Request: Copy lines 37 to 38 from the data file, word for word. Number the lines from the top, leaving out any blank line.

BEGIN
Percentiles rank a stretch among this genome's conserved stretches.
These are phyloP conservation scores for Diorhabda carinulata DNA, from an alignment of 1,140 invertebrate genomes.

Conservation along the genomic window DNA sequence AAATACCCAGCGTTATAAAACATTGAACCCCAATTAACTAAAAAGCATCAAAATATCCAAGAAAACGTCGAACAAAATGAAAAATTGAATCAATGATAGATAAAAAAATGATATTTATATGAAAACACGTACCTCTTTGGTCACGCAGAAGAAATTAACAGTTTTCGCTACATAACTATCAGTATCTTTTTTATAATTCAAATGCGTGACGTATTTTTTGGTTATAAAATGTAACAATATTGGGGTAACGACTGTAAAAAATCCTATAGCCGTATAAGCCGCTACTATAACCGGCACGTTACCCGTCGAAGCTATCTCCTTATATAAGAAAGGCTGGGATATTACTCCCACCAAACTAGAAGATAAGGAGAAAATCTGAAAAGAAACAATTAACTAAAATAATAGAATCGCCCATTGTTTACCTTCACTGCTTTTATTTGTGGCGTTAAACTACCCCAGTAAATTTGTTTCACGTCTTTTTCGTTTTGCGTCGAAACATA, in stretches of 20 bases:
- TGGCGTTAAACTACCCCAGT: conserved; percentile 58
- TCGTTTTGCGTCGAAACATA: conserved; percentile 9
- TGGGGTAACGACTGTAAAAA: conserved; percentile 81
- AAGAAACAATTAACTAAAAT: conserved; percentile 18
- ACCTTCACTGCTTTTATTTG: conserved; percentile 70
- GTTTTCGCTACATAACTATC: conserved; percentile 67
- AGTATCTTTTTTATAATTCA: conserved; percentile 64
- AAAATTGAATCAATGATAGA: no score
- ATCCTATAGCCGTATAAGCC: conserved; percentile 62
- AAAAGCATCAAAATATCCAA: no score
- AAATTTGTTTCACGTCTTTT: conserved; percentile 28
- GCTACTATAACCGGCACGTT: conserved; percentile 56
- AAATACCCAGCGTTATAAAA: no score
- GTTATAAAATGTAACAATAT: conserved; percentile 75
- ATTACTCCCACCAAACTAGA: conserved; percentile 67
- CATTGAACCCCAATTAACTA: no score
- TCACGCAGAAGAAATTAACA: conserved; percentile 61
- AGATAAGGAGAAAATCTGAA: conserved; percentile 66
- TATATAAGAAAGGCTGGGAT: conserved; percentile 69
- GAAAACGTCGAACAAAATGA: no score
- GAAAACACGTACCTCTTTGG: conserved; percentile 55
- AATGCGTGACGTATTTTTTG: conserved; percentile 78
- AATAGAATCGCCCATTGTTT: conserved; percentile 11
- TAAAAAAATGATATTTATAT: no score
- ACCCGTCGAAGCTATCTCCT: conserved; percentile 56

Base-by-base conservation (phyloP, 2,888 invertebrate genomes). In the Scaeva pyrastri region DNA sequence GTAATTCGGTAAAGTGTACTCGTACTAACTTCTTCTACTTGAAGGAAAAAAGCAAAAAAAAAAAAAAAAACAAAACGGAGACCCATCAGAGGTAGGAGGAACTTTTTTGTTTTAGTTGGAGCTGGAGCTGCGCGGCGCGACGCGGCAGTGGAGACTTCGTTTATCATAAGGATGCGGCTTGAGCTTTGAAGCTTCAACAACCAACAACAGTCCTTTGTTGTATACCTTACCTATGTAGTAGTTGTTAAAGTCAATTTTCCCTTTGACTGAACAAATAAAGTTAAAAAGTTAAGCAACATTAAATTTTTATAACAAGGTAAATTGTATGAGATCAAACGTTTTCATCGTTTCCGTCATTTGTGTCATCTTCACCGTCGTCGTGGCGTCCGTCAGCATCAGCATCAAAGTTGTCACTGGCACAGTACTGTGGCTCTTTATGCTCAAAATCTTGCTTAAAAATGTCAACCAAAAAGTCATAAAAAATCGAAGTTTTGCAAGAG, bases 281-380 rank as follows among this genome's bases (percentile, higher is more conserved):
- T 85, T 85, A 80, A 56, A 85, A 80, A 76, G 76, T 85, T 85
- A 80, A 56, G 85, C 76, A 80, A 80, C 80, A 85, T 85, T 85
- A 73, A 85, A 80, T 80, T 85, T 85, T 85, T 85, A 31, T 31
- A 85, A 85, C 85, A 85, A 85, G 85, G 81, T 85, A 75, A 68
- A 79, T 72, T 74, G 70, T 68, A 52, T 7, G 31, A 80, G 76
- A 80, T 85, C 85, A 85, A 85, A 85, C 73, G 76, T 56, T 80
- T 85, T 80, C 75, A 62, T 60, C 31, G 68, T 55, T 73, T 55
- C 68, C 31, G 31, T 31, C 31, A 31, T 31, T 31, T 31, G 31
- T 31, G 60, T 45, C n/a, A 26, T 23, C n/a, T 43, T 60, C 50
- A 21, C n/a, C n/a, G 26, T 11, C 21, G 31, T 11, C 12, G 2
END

- C 68, C 31, G 31, T 31, C 31, A 31, T 31, T 31, T 31, G 31
- T 31, G 60, T 45, C n/a, A 26, T 23, C n/a, T 43, T 60, C 50